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POLITICAL MISCELLANIES.

PROBATIONARY ODE

EXTRAORDINARY,

By the Rev. W. MASON, M.A.

{The following second attempt of Mr. Masos, at the

ROYAL SACK, was not inserted in the celebrated collection of Odes formed by Sir John HAWKINS.What might be the motive of the learned Knight for this omis. sion can at present only be known to himself.-Whether he treasured it up for the next edition of his Life of Dr. Johnson, or whether he condemned it for its too close resemblance to a former elegant lyric effusion of the Rev. Author, must remain for time, or Mr. Francis BARBER, to develope.-Having, however, been fortunate eno’gh to procure a copy, we have printed both the Odes in opposite leaves, that in case the latter supposition should turn out to be well founded, the public may decide how far the worthy magistrate was justified in this exclusion.)

ODE

To the Honourable WILLIAM PITT.

By W. MASON, M.A.

Mé vis; ori p9enpai
θετών φρένας αμφικρέμονται ελπίδες;
Μήτ' αρετάν ποτε σιγάτο σατρώαν,
Mydi téed üuius.

PINDAR. Isthm. Ode 2.

Tis May's meridian reign ; yet Eurus cold
Forbids each shrinking thorn its leaves unfold,

Or hang with silver buds her rural throne :
No primrose shower from her green lap she throws *,
No daisy, violet, or cowslip blows, .
And Flora weeps her fragrant offspring gone.

Hoar frost arrests the genial dew;
To wake, to warble, and to woo

No linnet calls his drooping love :
Shall then the poet strike the lyre,

When mute are all the feather'd quire,
· And Nature fails to warm the syrens of the grove?

* This expression is taken from Milton's song on May Morning, to which this stanza in general alludes, and the 4th verse in the next.

ODE

To the Right Hon. WILLIAM PITT.

By W. MASON, M.A.

« Give not the Mitre now!
“ Lest base-tongued Envy squinting at my brow,
" Cry, 'lo! the price for CAVENDISH betray'd!'
“ But in good time nor that, oh! Pitt! forget,
« Nor my more early service yet unpaid,
“ My puffs on Chaluam in his offspring's aid, .
“ Not what this loyal Ode shall add to swell the debt."

MY OWN TRANSLATION.

"Tis now the tenth of APRIL ; yet the wind In frigid fetters doth each blossom bind,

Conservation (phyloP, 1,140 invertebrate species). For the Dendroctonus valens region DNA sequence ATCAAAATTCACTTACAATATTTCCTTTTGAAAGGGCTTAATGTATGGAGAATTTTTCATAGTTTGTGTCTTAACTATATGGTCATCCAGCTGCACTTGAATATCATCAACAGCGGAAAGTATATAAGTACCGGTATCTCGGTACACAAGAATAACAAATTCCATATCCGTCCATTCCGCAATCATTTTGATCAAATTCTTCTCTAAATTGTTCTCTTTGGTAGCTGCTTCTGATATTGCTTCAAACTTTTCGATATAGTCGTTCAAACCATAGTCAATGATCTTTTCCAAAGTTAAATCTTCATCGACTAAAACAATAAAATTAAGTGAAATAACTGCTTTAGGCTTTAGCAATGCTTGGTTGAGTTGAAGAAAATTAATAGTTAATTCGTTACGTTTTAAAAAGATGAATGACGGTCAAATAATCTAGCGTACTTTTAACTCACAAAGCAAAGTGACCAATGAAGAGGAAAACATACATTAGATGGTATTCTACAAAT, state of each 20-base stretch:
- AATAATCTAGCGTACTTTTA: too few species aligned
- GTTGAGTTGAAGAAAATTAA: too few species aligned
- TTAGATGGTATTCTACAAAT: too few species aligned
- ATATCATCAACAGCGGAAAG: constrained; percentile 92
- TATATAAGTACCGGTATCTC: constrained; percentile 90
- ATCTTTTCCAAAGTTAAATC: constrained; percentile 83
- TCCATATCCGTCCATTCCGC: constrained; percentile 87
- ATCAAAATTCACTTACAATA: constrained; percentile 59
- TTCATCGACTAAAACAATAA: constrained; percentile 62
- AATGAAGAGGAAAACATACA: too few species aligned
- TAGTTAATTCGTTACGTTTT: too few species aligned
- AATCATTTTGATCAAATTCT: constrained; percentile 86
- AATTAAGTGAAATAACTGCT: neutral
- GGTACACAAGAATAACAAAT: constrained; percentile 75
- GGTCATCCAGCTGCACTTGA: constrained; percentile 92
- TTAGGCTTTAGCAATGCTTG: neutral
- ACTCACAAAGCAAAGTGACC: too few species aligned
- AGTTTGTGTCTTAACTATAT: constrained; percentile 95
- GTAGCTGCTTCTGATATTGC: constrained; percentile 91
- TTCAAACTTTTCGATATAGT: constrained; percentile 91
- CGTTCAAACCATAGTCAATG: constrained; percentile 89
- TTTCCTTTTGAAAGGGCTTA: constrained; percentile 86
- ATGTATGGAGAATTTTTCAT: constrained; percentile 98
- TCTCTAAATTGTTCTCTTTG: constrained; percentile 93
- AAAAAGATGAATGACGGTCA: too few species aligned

No silver buds her rural throne emboss :
No violets blue from her green lap she throws *;
Oh! lack-a-daisy! not a daisy blows,
And (ere she has them) FLORA weeps their loss.

Hoar frost, with bailiff 's grizly hue,
At Winter's suit, arrests the dew;

No Cuckow wakes her drowsy mate :
His harp then shall a Parson strum,

When other Blackbirds all are dumb,
When neither Starlings, Daws, or Magpies prate ?

* Improved from Milton.

II.

He shall : for what the sullen Spring denies
The orient beam of virtuous youth supplies :

That moral dawn be his inspiring flame.
Beyond the dancing radiance of the east
Thy glory, son of CHATHAM! fires his breast,
And proud to celebrate thy vernal fame.

Hark, from this lyre the strain ascends,
Which but to Freedom's fav’rite friends

That lyre disdains to sound.
Hark and approve, as did thy sire *

The lays which once with kindred fire
His muse in attic mood made Mona's oaks rebound.

III.

Long silent since, save when, in Keppel's name,
Detraction, murd’ring Britain's naval fame,

Rous'd into sounds of scorn th' indignant string f.
But now, replenish'd with a richer theme,
The vase of harmony shall pour its stream,
Fann'd by free Fancy's rainbow-tinctur'd wing.

Thy country too shall hail the song,
Her echoing heart the notes prolong;

While they alone with † envy sigh,
Whose rancour to thy parent dead

Aim'd, ere his funeral rites were paid,
With vain vindictive rage to starve his progeny.

* The poem of Caractacus was read in MS. by the late Carl of Chatham, who honoured it with an approbation which the author is here proud to record.

+ See Ode to the Naval Officers of Great Britain, written 1779. 1 See the motto from Pindar.

II.

He shall : for what the sulky Spring denies,
An annual butt of sugar'd Sack supplies;

That beverage sweet be his inspiring flame.
Cloath'd in the radiant influence of the East,
Thy glory, son of CHATHAM, fires his breast;
And swift to adulate thy vernal fame.

Hark! from his lyre a strain is heard,
In hopes, ere long, to be preferr'd,

To sit in state 'midst mitred peers.
Hark and approve! as did thy sire,

The lays which, nodding by the fire,
To gentle slumbers sooth'd his listening ears.

ΙΙΙ.

Long silent since, save when on t'other side,
In Keppel's praise to little purpose tried,

I rous'd to well-feign'd scorn the indignant string;
But now replete with a more hopeful theme,
The o'erflowing ink-bottle shall pour its stream,
Through quills by Dullness pluck'd from gosling's

downy wing.
St. James's too shall hail the song,
Her echoing walls the notes prolong,

Whilst they alone with sorrow sigh,
Whose reverence for thy parent dead,

Now bids them hang their drooping head,
And weep, to mark the conduct of his progeny.

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